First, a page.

PremAtuRe nEwborn motor and cogNitive impairmenTs: Early diagnosis
PARENT envisions a multidisciplinary approach to challenge early diagnosis of newborn motor/cognitive impairments. PARENT will combine the efforts of a multidisciplinary and inter-sectorial network of several leading European research groups, industry partners, pediatric hospitals and associations to develop an innovative training context for 15 Early Stage Researchers (ESRs) within the framework of European Training Network.
The project in a nutshell
About the clinical background inside which PARENT is placed
Preterm birth (before 37 completed weeks of gestation) is the main cause of neurodevelopmental disabilities (NDD).
Data indicates an average of 15 million preterm babies per year, constantly rising. In this connection early diagnosis of brain injury/dysmaturation as well as early detection of impairments are crucial to improve the well-being of children and their families allowing for developmental monitoring and optimization of therapeutics options.
About the methodological unmet needs which PARENT aims to overcome
Early Stage Researchers
Reliable neuroimaging and other clinical and biochemical markers for detecting high risk infants would be critical in order to take advantage of infant neuroplasticity and improve motor and/or cognitive outcomes through effective therapies. Instead, the classical diagnosis of neurological disfunction on premature infants, is yet based upon clinical monitoring of development (by neuroimaging data, neurological and motor assessments), pointing toward possible signs of impairments as proof of an altered neurodevelopmental trajectory.
Despite the advances in neonatal care have greatly improved survival of preterm born infants even at extremely low gestational ages, we are now at a period of steadiness where no further improvement in long-term neurodevelopmental outcome is seen.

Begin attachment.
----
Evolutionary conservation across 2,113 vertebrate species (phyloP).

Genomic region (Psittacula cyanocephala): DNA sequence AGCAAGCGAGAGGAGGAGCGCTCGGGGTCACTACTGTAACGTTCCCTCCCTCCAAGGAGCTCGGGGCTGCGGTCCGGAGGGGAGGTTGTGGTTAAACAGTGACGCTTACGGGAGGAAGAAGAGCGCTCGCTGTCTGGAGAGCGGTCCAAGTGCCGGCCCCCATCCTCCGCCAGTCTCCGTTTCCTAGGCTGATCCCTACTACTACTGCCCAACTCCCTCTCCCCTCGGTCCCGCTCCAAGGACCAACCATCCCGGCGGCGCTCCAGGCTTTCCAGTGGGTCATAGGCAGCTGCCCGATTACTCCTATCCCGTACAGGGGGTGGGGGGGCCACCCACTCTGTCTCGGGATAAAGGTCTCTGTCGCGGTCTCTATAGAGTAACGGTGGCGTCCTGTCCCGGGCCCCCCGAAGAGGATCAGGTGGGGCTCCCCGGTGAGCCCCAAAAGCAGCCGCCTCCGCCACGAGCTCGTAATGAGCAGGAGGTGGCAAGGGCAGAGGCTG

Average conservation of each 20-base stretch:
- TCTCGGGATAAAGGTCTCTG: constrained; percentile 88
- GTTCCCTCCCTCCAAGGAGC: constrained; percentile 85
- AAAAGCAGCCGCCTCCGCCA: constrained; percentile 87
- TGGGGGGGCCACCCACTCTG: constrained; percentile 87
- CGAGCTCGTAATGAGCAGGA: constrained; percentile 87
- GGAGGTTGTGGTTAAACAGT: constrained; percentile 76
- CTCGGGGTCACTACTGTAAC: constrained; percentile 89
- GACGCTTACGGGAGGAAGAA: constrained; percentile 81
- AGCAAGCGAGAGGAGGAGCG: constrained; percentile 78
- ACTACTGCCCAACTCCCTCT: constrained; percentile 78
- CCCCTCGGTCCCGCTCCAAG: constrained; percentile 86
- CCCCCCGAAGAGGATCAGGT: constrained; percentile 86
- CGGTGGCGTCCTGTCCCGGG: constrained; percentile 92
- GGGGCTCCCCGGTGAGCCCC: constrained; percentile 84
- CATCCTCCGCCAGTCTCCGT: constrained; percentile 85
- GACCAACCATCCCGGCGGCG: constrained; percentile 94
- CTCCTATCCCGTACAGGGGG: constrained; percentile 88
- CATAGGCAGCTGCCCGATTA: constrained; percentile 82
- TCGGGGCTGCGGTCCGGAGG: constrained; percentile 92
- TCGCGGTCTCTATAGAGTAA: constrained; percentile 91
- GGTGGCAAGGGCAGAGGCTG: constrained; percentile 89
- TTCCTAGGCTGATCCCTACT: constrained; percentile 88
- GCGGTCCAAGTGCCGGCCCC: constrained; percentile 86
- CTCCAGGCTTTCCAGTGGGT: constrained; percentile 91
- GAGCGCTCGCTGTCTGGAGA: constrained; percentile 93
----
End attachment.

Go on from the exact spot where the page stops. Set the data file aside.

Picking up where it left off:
Enhancing technologies for detection and rationalization of clinical data from premature infants and follow-ups of newborn at risk for neurological injury, is therefore a necessary step to improve the long-term quality of life and lowering the social cost for the community.
About the ESR learning goals
ESRs will be trained to this contest with the ambitious aim to extract all possible knowledge from available data coming from one of the most difficult patient types in medicine: a premature child is vulnerable, not able to talk, and in general far from medical technology standards.
Therefore, besides training ESRs on premature child related to neuro-diagnostic technologies, clinics, modelling, computer science and data management, PARENT emphasizes aspects related to ethics, privacy, and security which will be an integral part of the network’s training program.
Training will be released in wide network events and in individual PhD projects assigned to each ESR.
PARENT will stimulate ESRs to point towards innovative, integrated, scalable NDD neurodiagnostic technologies built on an innovative holistic vision of neurodiagnostics which include disciplines such as clinical data analysis, images collection and processing, biomarkers detection, data fusion, machine learning, statistical mechanics, enhanced sampling, mechanistic and network modelling, prediction algorithms, and considering key principles of social impact, security and privacy. To best leverage the data potential, PARENT ESRs will be trained to envision easy-to-use software infrastructures which provides integrated databases, validated algorithms components and platforms built upon them.